Johannesburg - William Kleinhans* has been living through various rounds of load shedding for much of his life already.
But the 34-year-old personal trainer from the south of Joburg is struggling to cope with the latest power outages.
“I should be used to it by now but the financial and physiological impact this time is really affecting me and it's taking me to a mental state that I experienced during the pandemic,” he told The Saturday Star this week.
Kleinhans explained that his entire work and personal schedule is now solely based on load shedding as he tries to fit as much in as he can when the power is still on.
“The gym that I work at doesn't have a generator so I am now forced to change the fitness routines I do with my clients which is extremely challenging.
“Some of them simply cancel their sessions because it's so frustrating for everyone in the gym to squeeze into the sections of the gym without the machines that run on electricity.”
This is causing Kleinhans, who is a father of two young children, significant financial pressure because no work means no pay.
“There is nothing I can do about it and I am trying to get more clients and to train them as much as I can when the power is out but the schedules keep changing which makes things even more difficult.”
He added that following a healthy diet as well as a regular fitness routine has eased some of the emotional distress caused by load shedding but he is still forced to deal with the financial realities of the constant power outages.
“I might have to start looking for another job if things stay this way but for now I am just trying to do the best I can.”
Meanwhile, Sally Brooks* might be a stay at home mother but the latest rounds of load shedding has also caused her significant stress and trauma.
“I have three young boys and our entire lives have been dependent on load shedding.”
Brooks, who is also from the south of Joburg, explained that she and her husband don't have extra money for a generator or inverter and are instead forced to have no power when there is load shedding.
“From the time we wake up in the morning, we have to adjust if there is load shedding.”
“I have to get the kids ready, cook and do all my chores while the load shedding schedule keeps changing.”
“This has been so frustrating and has really drained my mood,” she admitted.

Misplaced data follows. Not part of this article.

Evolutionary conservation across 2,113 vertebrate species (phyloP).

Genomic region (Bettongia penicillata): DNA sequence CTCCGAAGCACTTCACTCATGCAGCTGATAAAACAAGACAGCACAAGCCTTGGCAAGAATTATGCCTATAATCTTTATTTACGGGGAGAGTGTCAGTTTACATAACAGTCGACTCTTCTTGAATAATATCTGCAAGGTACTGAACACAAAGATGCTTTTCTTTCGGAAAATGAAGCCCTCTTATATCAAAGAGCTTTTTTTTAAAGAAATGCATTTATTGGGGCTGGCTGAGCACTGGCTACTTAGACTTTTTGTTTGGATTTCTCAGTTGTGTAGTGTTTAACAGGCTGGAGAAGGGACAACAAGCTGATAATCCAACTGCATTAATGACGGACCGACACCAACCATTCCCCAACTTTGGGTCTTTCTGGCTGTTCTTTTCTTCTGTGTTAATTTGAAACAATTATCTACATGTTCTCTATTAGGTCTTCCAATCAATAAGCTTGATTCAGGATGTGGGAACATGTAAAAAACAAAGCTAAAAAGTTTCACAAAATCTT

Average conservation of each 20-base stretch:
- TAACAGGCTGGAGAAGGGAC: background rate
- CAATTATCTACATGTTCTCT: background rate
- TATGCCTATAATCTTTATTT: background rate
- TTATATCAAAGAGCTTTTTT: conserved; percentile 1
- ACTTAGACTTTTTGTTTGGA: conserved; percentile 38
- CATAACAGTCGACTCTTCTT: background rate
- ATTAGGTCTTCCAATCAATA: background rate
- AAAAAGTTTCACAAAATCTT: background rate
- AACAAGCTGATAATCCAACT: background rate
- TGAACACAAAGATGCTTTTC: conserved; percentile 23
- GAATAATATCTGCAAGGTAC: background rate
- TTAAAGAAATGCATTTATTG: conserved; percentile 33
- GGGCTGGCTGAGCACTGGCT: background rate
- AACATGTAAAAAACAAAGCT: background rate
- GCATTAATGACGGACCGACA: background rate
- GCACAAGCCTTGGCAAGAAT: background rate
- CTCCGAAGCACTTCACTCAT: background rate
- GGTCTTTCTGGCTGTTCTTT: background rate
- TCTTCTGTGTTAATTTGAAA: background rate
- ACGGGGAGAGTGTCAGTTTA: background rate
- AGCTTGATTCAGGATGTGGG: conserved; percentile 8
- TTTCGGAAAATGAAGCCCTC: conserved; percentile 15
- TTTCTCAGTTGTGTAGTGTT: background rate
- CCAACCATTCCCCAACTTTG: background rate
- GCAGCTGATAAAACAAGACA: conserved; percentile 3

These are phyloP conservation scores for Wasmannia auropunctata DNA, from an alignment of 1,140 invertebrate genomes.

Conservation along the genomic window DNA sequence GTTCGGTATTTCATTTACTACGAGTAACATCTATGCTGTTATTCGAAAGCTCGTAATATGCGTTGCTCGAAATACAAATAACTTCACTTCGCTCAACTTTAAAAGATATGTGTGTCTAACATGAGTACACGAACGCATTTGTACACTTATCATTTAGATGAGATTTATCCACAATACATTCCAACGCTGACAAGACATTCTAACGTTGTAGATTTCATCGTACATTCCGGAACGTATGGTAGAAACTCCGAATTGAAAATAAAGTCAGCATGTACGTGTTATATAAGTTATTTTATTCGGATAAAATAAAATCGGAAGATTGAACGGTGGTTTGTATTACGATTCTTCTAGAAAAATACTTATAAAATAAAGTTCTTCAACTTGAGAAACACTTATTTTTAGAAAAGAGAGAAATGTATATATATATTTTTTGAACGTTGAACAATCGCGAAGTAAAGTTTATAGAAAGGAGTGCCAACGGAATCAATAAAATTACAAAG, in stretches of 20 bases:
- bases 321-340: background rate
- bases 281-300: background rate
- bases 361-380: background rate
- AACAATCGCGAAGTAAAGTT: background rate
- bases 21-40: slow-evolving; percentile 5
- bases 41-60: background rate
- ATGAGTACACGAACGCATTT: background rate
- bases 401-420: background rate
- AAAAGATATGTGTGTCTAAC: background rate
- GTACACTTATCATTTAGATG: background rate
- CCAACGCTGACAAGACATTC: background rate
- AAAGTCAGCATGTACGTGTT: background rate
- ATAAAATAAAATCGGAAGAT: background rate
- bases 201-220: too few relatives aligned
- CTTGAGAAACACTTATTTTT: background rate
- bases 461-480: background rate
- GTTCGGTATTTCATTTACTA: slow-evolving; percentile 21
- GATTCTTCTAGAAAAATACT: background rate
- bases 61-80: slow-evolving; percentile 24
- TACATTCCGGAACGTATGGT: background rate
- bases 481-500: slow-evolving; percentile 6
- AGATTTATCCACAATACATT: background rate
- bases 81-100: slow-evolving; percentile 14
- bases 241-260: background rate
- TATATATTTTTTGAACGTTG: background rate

Brooks is also concerned about the future of the country and what the constant power outages will mean for her children.
“My husband and I always worry about what kind of South Africa our children will live in if this load shedding continues like this,” she said.
“We feel hopeless and there is nothing we can do about it.”
Brooks and Kleinhans are two of scores of South Africans who are emotionally impacted by load shedding.
And in a bid to get a statistical viewpoint on how the power outages are impacting on the mental health of the nation, the South African Depression and Anxiety Group (SADAG) recently conducted research on the matter.
They surveyed 836 respondents in order to reflect on the ways that load shedding impacted their daily lives, their fears, their feelings, and how they were managing to cope with this crisis.
Bronwyn Dworzanowski-Venter, a researcher and sociologist from the University of Johannesburg (UJ), who was part of the team which spearheaded the Sadag research explained that they were particularly interested in uncovering specific pressure points that could lead to adverse psychological and practical outcomes.
“There was a lot of talk in the press and on social media about the way that load shedding was impacting people’s lives but other than moving individual stories we didn’t have a critical mass of people,” she said during a Facebook live seminar last week on the matter.
Dworzanowski-Venter explained that four in 10 people reported depression, while 62% said that they struggled with anxiety and panic.
“One of the most important things that we found was the connection between how someone is feeling on the mental, financial as well as social front.”
Meanwhile, clinical psychologist Sikander Kalla who was also part of the Sadag research added that the survey results corresponded with what he was personally encountering at his own practice.
“We don't function as a vacuum, we are subject to the elements and if you factor in the Covid-19 pandemic, a core theme has been the uncertainty,” he said during the Facebook live.
He added that load shedding schedules and the erratic nature in which they change causes uncertainty in many aspects including job security, safety as well as academic performances.
“We know in South Africa that livelihoods are so intertwined with our lived experiences so trying to navigate that landscape every single day is very challenging.”
He added that from a cognitive perspective, load shedding has created quite a strong sense of disillusionment because the nation is just coming out of the Covid-19 pandemic.
While load shedding is set to continue for the foreseeable future, Kalla and Dworzanowski-Venter advised the nation to try and claim as much of their time and existence as they can during load shedding.
“87% of people surveyed said that they chose to do something sedentary during load shedding like sleeping or numbing out on their phones and for many it feels like Covid 2.0 because people are suspending their existence,” Dworzanowski-Venter said.
“But there are also those who said that they refuse to stop living just because the power is out and have decided to do things like read or exercise when there is load shedding because people are saying that the grid might belong to Eskom but my time belongs to me.”
Kalla agreed and urged people to keep some sort of normalcy in their lives, despite the power outages.
“It is important to keep some structure and follow a good sleep routine, follow a balanced diet and to exercise regularly.”
*Not their real names.